Sets, Reps and Progression
The program uses the traditional 3 sets of 5 rep scheme for most exercises, and 3 sets of 3 reps for the Deadlift. This is very similar to other setups endorsed by world class coaches such as Mark Rippetoe and has proven to be effective for building strength and muscle mass in countless trainees time and time again. For the bodyweight exercises, 3 sets are performed where the number of reps depends on the trainees level of strength. Make sure not to push the first two sets so hard that the third set is a wash. Leave a couple of reps in the tank. It is better to do two sets of 8 and a set of 7 than to do a set of 11, a set of 5 and a set of 2.
Being a novice program, the goal is to increase the weight for every exercise each workout. It is recommended to begin by increasing the weight on all exercises by 5 pounds per workout, except the Deadlift which can be increased by 10 pounds per workout to keep up with the Squat. Eventually progress will slow down and it will become necessary to use smaller increments. Once progress can no longer be made from workout to workout, it's time to move on to intermediate programming.
1. What if I can't do a single Chinup?
This is a common problem for a lot of new lifters. The simplest option is to perform them assisted until you develop the strength to do them without help. There are several ways to do this:
- Place a bar in a rack at about shoulder level. Take your grip, squat down and perform your Chinups with your feet on the floor, using as little assistance from your legs as possible to get up.
- If you are using a doorway Chinup bar, place a chair in the doorway and use it as a stool to assist with your legs just like doing Chinups in a rack.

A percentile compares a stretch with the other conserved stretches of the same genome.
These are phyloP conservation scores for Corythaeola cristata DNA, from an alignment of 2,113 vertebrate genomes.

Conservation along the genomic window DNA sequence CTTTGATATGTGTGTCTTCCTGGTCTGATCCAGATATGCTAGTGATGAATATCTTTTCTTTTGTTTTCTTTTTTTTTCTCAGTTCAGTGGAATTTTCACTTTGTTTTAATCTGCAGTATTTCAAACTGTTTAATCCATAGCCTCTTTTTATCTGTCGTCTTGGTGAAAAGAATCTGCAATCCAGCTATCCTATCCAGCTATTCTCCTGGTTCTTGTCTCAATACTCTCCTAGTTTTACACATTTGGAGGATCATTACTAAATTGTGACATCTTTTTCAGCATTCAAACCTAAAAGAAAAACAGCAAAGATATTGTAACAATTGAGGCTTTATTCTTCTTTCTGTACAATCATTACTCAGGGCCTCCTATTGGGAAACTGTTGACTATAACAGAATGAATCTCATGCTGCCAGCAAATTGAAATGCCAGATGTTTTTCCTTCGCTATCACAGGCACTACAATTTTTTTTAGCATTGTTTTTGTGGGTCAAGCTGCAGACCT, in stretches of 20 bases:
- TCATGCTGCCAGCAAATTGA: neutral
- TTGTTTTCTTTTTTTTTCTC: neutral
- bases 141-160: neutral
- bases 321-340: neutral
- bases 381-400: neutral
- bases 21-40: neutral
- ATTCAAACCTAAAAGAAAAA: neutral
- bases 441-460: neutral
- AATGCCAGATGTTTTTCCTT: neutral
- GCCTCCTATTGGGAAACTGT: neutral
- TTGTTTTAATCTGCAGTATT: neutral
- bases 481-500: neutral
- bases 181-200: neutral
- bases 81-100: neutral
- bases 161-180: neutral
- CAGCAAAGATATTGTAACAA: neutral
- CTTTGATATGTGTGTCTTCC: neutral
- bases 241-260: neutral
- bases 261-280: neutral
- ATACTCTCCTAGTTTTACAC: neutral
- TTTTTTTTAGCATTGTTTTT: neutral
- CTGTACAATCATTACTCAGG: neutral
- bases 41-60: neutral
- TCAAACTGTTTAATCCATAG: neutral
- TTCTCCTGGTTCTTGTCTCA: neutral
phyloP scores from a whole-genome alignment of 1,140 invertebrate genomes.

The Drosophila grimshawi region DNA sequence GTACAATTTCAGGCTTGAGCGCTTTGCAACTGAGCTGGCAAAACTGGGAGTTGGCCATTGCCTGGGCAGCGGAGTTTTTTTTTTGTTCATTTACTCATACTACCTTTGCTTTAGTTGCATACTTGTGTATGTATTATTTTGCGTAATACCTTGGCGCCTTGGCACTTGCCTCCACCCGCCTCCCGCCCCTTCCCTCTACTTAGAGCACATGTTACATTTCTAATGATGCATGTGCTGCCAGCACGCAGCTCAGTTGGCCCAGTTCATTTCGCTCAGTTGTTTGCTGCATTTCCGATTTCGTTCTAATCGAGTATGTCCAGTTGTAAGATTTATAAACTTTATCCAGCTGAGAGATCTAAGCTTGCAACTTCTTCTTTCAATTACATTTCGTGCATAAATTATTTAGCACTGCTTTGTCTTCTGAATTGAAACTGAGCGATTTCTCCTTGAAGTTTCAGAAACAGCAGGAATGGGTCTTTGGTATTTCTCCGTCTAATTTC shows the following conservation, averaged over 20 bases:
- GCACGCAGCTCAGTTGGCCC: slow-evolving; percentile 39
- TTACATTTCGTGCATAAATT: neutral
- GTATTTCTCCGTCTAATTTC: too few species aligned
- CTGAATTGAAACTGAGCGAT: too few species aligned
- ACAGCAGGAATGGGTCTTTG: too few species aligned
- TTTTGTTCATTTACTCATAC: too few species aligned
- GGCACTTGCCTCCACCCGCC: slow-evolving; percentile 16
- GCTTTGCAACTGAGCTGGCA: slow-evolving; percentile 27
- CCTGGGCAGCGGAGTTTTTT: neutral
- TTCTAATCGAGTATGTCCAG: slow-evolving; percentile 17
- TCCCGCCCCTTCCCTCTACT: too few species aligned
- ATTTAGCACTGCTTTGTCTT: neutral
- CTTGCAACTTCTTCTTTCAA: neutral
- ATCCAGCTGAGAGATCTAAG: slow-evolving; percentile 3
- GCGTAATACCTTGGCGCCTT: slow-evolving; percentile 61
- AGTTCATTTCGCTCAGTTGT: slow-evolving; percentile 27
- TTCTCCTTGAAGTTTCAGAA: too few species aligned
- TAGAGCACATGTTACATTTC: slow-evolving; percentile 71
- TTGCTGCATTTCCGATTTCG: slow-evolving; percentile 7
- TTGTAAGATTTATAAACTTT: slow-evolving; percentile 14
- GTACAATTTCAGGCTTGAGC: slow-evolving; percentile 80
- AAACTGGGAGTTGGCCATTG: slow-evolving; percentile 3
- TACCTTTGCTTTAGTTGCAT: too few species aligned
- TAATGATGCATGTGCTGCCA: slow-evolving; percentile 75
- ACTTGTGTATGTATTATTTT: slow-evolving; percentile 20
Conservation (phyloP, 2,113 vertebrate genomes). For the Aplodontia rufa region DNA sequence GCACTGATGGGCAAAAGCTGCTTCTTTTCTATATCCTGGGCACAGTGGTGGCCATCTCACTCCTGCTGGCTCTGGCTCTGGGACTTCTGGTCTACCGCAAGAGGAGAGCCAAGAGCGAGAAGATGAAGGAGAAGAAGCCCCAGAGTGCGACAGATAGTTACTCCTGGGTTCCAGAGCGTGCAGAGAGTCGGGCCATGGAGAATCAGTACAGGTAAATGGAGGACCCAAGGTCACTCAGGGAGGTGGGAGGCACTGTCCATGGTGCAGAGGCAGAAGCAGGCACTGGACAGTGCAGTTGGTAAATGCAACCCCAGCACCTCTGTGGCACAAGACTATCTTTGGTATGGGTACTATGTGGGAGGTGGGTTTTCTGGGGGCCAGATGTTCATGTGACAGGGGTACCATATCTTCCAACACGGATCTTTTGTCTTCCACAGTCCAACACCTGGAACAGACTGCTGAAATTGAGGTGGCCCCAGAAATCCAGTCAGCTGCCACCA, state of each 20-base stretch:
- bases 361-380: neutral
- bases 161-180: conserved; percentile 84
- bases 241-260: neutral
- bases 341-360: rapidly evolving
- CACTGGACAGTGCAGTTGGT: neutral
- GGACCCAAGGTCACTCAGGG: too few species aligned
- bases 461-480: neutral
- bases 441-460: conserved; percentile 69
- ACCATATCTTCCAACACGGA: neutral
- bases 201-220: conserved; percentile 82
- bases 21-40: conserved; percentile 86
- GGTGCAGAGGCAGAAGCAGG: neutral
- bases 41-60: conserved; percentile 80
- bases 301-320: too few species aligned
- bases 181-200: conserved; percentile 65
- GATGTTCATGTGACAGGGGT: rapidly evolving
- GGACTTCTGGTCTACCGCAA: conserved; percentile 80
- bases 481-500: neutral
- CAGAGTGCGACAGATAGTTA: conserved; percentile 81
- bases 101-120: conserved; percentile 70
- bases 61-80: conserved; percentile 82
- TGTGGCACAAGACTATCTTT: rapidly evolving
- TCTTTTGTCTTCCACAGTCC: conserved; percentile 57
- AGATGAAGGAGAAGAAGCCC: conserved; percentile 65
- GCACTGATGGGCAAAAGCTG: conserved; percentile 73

- If you train with a partner, they can help you perform your reps. Grab the Chinup bar and hang with your feet crossed and have your partner put his/her hands under your feet. Have them help just enough for you to make it over the bar, you want to be doing as much of the work yourself as possible.
- Loop a resistance band over the Chinup bar and place your knee or foot in it to help you up. I don't like this as much as using your legs for assistance because the strength curve is changed a lot, but if you have a hard time staying "honest" when using your legs to help, this can work well, especially if you have several different bands so you can gradually reduce the amount of assistance.
Another factor that can impede Chinup progress is bodyweight. If you are very overweight, the best way to earn your first Chinup is to lose weight. Strength training can certainly help with that, but it's by and large going to be dependent on diet which is beyond the scope of this program.
2. Why not Squat three times per week?
Lots of other novice programs have you squatting three times per week, this one has you squatting twice per week. Two squatting sessions is more than enough to make solid progress and it keeps the sessions shorter by avoiding deadlifting and squatting in the same day. In addition to this, you can train your Deadlift harder when you are not already fatigued from squatting earlier in the session.
3. Where's the Power Cleans?